Monday, February 8, 2016

William Byrd and John Donne: The Crux of the Piece

From the Gramophone magazine blog, how a composer was inspired by William Byrd to write a musical setting of a John Donne Holy Sonnet:

The more I thought and read about Byrd, and the idea of a ‘Credo’ or ‘creed’, I believe I had potentially the most interesting opportunity.

It was fascinating to reflect on what the words ‘I believe’ would have meant for William Byrd as a well-known recusant - a Catholic who refused to go to church. In Elizabethan England, being caught with Latin ‘popish’ books, celebrating Catholic Mass or, even worse, harbouring a priest in your house, could mean jail. For Jesuit martyrs like Edmund Campion, Robert Southwell and countless others, their fate was much worse: hanging, drawing and quartering and then your body parts being boiled in salt water and cumin seed before being displayed on pikes around the city. Lovely!

So it is all the more amazing that Byrd was able to write and publish his three Latin masses in the 1590s. Remember this was effectively illegal music that only someone courageous enough to risk accusations of treason would buy or sing. Church choirs certainly wouldn’t be queuing up to sing it.

In the course of my research, I eventually came to churchman and poet John Donne's Holy Sonnet XVIII. This poem beautifully expresses Donne’s lifelong despairing of the fragmentation of the church. Donne himself was a Catholic and his brother died in prison, guilty of 'harbouring a seminary priest'. Donne converted to Anglicanism in 1615 and later became Dean of St Paul's Cathedral in London. Like Byrd, he would have understood only too well the dichotomy of different brands of the same Christian faith – which continues to challenge the Christian community to this day.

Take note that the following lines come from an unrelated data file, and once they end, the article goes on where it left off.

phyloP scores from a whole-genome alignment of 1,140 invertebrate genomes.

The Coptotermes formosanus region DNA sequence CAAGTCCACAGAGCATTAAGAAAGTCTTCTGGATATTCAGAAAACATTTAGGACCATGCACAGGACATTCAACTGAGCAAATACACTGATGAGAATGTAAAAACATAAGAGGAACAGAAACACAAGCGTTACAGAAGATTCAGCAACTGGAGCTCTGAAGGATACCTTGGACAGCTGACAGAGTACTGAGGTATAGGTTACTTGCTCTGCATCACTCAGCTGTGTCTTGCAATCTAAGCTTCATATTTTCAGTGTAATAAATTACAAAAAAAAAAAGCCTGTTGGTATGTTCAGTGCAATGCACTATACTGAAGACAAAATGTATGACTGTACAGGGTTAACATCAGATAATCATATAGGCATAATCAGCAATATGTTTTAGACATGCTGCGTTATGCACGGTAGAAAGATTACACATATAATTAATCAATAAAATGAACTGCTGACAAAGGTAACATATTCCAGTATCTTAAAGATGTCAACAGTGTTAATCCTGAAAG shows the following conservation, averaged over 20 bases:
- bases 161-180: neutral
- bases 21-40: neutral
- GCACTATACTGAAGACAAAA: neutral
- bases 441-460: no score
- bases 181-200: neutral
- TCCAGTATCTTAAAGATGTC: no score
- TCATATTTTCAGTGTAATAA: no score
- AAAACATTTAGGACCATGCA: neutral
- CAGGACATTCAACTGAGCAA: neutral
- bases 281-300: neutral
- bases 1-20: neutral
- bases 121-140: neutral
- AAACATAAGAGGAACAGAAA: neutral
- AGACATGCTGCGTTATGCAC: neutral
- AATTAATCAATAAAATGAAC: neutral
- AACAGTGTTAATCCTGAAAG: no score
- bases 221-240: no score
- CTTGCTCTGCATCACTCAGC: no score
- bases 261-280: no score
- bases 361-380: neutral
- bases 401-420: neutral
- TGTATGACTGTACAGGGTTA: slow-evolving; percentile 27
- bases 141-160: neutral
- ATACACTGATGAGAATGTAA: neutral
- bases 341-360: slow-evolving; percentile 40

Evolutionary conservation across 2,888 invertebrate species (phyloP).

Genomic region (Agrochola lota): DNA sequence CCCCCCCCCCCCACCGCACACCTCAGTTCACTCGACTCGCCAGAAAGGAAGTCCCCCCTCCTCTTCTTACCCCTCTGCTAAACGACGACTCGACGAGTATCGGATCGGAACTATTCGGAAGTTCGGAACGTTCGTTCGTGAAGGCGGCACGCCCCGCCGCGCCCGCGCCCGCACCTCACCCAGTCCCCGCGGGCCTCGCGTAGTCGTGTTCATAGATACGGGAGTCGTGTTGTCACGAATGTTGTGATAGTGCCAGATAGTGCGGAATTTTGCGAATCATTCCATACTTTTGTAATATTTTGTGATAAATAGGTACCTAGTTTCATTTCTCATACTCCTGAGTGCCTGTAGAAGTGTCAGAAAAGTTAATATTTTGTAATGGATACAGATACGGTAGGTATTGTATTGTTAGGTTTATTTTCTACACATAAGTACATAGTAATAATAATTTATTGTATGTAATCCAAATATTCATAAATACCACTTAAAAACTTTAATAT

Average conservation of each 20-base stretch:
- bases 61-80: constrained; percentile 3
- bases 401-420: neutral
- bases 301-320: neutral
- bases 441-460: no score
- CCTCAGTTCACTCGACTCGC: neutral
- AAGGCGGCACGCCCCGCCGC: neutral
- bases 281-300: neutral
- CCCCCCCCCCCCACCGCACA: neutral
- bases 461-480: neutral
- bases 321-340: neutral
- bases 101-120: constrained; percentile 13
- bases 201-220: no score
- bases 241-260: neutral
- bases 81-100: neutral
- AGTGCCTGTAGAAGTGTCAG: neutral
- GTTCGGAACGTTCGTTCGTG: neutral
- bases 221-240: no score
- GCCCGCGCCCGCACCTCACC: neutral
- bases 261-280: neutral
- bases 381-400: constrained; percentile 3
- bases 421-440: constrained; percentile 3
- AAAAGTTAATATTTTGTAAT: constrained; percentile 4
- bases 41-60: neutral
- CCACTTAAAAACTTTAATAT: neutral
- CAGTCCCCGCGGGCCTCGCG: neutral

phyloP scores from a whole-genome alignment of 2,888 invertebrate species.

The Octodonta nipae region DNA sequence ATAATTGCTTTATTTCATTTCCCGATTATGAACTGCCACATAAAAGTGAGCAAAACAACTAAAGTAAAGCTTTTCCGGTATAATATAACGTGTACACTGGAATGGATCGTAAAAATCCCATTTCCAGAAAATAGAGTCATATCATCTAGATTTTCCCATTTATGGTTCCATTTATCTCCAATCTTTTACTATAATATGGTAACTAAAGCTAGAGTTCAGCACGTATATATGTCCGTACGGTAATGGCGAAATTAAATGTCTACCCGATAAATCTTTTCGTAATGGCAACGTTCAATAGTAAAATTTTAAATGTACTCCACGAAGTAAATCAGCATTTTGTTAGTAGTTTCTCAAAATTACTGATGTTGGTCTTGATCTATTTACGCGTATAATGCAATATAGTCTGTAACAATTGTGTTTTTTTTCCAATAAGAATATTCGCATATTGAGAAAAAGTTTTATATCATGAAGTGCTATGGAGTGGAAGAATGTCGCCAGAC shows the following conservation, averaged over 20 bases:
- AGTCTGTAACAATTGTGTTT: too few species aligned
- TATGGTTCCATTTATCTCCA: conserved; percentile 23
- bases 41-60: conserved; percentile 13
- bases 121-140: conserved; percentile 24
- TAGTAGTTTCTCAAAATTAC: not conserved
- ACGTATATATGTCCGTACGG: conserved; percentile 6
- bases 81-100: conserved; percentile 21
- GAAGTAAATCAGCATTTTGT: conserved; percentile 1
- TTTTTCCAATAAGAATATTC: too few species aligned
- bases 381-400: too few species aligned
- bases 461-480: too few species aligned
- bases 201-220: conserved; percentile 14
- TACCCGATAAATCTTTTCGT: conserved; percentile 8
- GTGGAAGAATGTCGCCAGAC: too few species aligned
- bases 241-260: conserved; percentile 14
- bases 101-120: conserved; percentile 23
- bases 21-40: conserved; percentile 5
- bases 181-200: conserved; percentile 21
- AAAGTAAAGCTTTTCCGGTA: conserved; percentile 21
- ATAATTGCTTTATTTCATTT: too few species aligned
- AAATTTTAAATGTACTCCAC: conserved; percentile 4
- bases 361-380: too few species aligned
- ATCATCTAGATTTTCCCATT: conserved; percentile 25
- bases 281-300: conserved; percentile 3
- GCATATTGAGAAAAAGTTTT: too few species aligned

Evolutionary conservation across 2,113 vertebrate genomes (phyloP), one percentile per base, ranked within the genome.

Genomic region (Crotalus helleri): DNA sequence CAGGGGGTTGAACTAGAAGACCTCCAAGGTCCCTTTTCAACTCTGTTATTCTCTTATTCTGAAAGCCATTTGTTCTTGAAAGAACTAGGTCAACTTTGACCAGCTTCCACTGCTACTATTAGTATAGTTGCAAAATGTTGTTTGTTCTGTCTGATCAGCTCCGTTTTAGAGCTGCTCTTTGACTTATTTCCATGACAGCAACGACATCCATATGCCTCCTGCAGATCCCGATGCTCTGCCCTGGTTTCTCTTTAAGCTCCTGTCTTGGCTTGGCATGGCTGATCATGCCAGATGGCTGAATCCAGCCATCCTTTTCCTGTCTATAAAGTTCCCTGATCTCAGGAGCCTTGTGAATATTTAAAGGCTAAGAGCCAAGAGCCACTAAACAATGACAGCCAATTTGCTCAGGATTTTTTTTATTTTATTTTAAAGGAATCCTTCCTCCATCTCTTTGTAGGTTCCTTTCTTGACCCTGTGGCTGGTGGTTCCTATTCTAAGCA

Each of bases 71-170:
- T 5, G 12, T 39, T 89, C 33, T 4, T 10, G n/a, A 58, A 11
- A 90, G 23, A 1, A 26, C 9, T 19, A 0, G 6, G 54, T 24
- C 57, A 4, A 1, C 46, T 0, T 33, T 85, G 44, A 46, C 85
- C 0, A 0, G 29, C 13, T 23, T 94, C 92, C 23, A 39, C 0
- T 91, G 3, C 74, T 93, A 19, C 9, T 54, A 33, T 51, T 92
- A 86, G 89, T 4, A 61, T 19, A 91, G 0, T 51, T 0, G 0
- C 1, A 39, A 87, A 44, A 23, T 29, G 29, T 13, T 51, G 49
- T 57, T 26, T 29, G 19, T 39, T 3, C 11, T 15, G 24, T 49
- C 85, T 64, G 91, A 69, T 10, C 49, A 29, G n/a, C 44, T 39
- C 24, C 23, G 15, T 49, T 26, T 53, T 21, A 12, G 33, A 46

It seemed appropriate, therefore, to use Donne’s poem as the crux of my piece, along with interpolations from Campion and Southwell and William Byrd's will.

This is the Holy Sonnet Alexander L’Estrange refers to:

Show me dear Christ, thy spouse so bright and clear.
What! is it she which on the other shore
Goes richly painted? or which, robb'd and tore,
Laments and mourns in Germany and here?
Sleeps she a thousand, then peeps up one year?
Is she self-truth, and errs? now new, now outwore?
Doth she, and did she, and shall she evermore
On one, on seven, or on no hill appear?
Dwells she with us, or like adventuring knights
First travel we to seek, and then make love?
Betray, kind husband, thy spouse to our sights,
And let mine amorous soul court thy mild Dove,
Who is most true and pleasing to thee then
When she'is embrac'd and open to most men.

More about ORA, the group which has commissioned this work and the album set for release this week, here. Update: Here's more information from Harmonia Mundi about the CD, which I've ordered.

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